Windows only sees 1 physical disk drive because that is what the RAID controller presents to the OS. In your case, This server was setup with 2 logical partitions on the 1 drive.

    As for your drive space issues, you really don't provide enough info on the rest of your environment and the application itself.

    What kind of database is running on the backend? Is this a Microsoft SQL database? What Version?

    I'm going to assume that it is MS SQL - in which case, you should be able to go into the management tools and determine what is actually contained in the database. There can also be many reasons why the space isn't being depleted - in some cases, the initial database may have been created with a large initial size with a lot of whitespace (again, something you can find out if you know enough SQL).

    Not to be too harsh (although I'm about to be harsh) - if you don't know enough about RAID and or databases or the applications running on your servers, it may be time to talk to someone more senior than yourself to explain it or, if you are the only one there, to hire a good consultant to help you through the early times in your career.

    edit:
    RAID0 and RAID 1 require two drives minimum. RAID 0 provides for no data redudancy and in case of a single disk failure, you lose the data on all the drives in the array. RAID 1 is a straight data mirror, as data is written on one drive, it is mirrored to the other drive.

    RAID 5 requires at least 3 drives and stripes data across multiple drives and provides for parity that allows the array to continue to operate in the case of a single drive failure.

    RAID 1+0 and RAID 0+1 require a minimum of 4 drives.. I've written about the differences between 1+0 and 0+1 before if you want to go searching some of my old posts.. too lazy to link to them now.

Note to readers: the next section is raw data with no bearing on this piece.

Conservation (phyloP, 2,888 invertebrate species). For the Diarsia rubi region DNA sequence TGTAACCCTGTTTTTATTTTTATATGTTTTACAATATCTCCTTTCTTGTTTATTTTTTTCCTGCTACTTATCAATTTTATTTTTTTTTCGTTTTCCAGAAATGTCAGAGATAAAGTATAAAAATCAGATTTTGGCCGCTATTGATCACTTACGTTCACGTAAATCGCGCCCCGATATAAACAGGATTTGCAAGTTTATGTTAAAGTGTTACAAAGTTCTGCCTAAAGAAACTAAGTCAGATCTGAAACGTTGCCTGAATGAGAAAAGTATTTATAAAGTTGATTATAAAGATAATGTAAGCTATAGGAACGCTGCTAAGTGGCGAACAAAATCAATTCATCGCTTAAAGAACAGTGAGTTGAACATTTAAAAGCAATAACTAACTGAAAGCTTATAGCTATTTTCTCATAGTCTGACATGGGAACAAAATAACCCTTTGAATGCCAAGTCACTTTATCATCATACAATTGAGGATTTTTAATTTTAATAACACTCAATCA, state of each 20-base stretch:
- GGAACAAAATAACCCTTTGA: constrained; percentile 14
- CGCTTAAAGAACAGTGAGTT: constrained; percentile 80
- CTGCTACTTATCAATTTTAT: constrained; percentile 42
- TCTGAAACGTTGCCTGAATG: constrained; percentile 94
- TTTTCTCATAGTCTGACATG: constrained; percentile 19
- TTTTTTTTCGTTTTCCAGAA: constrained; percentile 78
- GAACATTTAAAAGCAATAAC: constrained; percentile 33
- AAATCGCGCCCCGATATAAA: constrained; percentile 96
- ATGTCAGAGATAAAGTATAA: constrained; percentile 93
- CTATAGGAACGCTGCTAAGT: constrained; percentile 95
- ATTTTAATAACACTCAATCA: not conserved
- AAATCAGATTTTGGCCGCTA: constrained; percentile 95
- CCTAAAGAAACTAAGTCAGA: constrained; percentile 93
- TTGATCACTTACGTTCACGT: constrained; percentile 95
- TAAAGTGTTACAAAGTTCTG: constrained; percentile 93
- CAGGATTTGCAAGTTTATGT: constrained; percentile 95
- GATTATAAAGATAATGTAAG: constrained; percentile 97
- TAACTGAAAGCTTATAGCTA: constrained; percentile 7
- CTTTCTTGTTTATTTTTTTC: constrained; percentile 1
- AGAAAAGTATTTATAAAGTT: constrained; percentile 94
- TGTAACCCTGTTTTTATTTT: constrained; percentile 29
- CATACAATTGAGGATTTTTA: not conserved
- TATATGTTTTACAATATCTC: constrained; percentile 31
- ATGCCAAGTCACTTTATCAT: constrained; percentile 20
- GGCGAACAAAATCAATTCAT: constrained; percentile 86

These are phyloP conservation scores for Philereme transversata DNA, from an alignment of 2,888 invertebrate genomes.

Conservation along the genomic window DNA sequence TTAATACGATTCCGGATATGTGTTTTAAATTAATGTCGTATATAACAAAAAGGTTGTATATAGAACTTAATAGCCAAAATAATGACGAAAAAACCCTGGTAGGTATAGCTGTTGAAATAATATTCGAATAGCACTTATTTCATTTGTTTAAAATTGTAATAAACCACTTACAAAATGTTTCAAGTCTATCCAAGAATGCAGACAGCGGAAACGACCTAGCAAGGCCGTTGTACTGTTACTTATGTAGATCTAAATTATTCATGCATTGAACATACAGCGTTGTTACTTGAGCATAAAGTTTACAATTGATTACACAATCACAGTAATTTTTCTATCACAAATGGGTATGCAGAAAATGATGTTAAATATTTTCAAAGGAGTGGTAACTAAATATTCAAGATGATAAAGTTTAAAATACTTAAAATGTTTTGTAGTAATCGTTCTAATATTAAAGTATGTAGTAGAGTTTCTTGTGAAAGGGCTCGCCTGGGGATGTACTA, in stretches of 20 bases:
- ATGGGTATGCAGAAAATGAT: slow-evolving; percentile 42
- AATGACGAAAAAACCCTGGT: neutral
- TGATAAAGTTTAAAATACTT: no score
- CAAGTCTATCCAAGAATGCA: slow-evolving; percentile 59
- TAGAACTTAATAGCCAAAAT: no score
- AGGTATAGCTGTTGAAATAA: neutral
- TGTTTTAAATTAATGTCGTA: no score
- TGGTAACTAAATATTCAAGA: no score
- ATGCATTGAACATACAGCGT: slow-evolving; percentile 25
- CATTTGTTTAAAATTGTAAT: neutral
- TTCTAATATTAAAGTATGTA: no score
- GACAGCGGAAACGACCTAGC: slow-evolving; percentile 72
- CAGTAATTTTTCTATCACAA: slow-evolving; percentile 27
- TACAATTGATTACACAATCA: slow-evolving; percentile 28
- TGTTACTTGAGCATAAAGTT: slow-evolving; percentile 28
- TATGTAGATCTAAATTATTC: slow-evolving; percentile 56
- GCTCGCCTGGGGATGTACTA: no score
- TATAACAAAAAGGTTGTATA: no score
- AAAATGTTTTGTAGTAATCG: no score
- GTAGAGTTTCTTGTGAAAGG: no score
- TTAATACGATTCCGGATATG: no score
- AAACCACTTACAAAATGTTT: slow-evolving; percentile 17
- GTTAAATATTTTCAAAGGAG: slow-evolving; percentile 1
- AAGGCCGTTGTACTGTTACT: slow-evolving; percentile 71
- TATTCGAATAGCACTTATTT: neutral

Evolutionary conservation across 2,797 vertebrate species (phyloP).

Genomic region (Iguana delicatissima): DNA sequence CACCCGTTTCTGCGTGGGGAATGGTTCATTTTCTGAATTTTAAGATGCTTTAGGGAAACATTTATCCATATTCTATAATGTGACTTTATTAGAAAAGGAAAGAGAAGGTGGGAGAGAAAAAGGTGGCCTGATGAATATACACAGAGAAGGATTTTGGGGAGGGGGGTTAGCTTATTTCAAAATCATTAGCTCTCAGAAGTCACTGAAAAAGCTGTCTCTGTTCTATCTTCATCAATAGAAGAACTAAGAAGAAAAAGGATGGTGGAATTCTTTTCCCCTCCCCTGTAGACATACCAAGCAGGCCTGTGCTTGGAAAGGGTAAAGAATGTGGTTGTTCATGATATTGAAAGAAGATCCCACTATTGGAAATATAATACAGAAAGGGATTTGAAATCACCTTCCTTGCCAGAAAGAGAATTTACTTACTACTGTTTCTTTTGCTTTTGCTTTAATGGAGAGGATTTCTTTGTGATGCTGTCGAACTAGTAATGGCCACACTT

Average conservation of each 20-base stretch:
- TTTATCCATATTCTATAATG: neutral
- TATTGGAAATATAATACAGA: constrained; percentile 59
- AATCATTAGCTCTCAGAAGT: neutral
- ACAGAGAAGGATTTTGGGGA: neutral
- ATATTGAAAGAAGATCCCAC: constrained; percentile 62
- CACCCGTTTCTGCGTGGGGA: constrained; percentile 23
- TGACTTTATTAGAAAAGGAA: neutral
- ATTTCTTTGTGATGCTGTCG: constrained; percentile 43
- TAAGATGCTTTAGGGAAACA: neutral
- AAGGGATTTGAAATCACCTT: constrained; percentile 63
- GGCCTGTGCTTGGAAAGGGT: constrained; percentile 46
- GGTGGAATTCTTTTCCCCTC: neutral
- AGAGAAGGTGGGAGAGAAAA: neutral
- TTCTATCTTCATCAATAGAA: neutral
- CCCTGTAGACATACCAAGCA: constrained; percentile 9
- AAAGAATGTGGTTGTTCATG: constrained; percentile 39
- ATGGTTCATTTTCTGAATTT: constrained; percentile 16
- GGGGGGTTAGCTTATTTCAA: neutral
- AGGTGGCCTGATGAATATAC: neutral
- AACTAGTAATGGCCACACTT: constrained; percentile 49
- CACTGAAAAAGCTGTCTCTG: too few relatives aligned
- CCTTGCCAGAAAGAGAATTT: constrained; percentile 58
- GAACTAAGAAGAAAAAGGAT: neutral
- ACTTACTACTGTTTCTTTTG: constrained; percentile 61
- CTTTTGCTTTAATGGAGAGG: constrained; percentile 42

4. Gaston314

    Gaston314 OSNN One Post Wonder

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    Re: Windows 2000 Server 3-36 GB HD, Raid 5

    I thank you both for your assistance. I'm not an IT guy or even a computer expert at all. I am an ex-high school history teacher "volunteered" to be the office manager in wife's private medical practice. She left a large multi-specialty group a few years ago to start her own practice and purchased a really neat EMR/EHR Program complete with all the hardware to operate it.

    I think the reason I am not seeing any significant increase in the disk usage is because our EMR/EHR is primarily a mouse click in this box and a mouse click in that box with perhaps a few one sentence notes about her findings with each patient about 20 times a day. Probably the largest amount of information we put in the data base is the patient's demographics and insurance information. So, I guess since it takes 8 bits to acheive 1 byte and 8 million bytes to get 1 MB the increase in the disk useage is not so easy to see daily. I wish I had written down the disk space when we opened the office in 2003. I could compare that amount to today's space. Anyway, thanks again and if you think of anything a pure amatuer could do, I will thank you now in advance.
     
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  5. bmclaughlin807

    bmclaughlin807 Let's blow something up. Political User

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    Re: Windows 2000 Server 3-36 GB HD, Raid 5

    I would second Fitz' recommendation to find a good consultant to help you out. Do it NOW, -NOT- a few months down the road when you have a problem.